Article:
August 26, 2007

Roundup August 26th, 2007

From a comment Larry left, I discovered his blog, and from there this page of resources for students. An impressive list, although there are lots more resources than student-produced pages.

One of the links was to Dandelife "a social biography network".

One of the stories I clicked on at random referred to sleep apnea and a successful treatment this guy found called Continuous Positive Airway Pressure, which I wasn't particularly interested in until I read this: The examples and perspective in this article or section may not represent a worldwide view of the subject.

The Wikipedia article on this topic and a related one on the Neutral Point of View, are both fascinating, revealing a global awareness and how this affects point of view, bias and accuracy in writing, something I blogged about a few months ago: blogging to broaden your perspective. If you're writing on the Internet, you can assume you'll get readers from all over the world, and you can't assume, as so many writers do, that your readers are like you, or have the same point of view.

On the Wikipedia page on countering systemic bias, I found these points to be particularly interesting:
  • The origins of bias
    The average Wikipedian on English Wikipedia is (1) male, (2) technically inclined, (3) formally educated, (4) a native or non-native English-speaker, (5) white, (6) aged 15–49, (7) from a nominally Christian country, (8) from an industrialized nation, (9) from the Northern Hemisphere, and (10) likely to be employed in intellectual rather than practical or physical jobs (see Wikipedia:User survey and Wikipedia:University of W├╝rzburg survey, 2005).

  • Why [bias] matters and what to do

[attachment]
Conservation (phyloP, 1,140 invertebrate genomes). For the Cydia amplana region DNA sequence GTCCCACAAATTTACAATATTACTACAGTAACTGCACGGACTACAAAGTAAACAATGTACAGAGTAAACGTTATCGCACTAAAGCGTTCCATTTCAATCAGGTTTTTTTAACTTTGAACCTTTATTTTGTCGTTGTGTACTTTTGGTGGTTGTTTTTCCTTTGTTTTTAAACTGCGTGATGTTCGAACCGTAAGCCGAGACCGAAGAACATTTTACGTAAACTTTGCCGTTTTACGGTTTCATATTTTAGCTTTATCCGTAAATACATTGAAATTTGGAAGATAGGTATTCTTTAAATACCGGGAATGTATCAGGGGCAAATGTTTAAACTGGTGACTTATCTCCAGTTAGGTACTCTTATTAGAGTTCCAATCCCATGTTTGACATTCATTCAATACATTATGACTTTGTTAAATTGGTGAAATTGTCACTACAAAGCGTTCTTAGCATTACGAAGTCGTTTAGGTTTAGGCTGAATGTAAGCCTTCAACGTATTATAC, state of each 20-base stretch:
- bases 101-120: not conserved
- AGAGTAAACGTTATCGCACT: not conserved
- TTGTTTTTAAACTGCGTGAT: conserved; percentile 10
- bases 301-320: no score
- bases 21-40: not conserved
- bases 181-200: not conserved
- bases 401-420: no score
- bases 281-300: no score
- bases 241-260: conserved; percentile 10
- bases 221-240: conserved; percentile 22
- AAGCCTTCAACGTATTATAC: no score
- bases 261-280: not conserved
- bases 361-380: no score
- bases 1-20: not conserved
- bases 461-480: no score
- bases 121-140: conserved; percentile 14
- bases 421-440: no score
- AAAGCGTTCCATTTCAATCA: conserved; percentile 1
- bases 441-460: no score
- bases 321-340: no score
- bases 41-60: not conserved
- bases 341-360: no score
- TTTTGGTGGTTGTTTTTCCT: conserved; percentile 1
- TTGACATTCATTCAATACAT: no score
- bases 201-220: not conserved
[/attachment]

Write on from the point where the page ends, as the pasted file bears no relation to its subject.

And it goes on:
Many editors contribute to Wikipedia because they see Wikipedia as progressing towards, though never reaching, an ideal state as a repository of human knowledge. The more idealistic may see Wikipedia as a vast discussion on what is true and what is not from a "neutral point of view" or "God's Eye View". The idea of a systemic bias is thus far more troubling than even widespread intentional vandalism. Vandalism can be readily identified and corrected. The existence of systemic bias means that not only are large segments of the world not participating in the discussion, but that there is a deep-rooted problem in the relationship of Wikipedia, its contributors and the world at large.

    The systemic bias of the English Wikipedia is permanent. As long as the demographic of English speaking Wikipedians is not exactly identical to the world demographic, the vision of the world presented on the English Wikipedia will always be askew. Thus the only way systemic bias would disappear would be if the population of the world all spoke English at the same level of fluency and had equal access and inclination to use the English Wikipedia. However, the effects of systemic bias may be mitigated through conscious effort. This is the goal of the Countering systemic bias project.

    There are many things you may do, listed roughly from least to most intensive:
    * See if there are web pages on a particular subject which were written by people from other countries or cultures. It may provide you other places to look or other points of view to consider.
    * Be more conscious of your own biases in the course of normal editing. Look at the articles you work on usually and think about whether they are written from an international perspective. If not, you might be able to learn a lot about a subject you thought you knew by adding content with a different perspective.
    * Occasionally edit a subject that is systemically biased against the pages of your natural interests. The net effect of consciously changing one out of every twenty of your edits to something outside your "comfort zone" would be substantial.

No comments: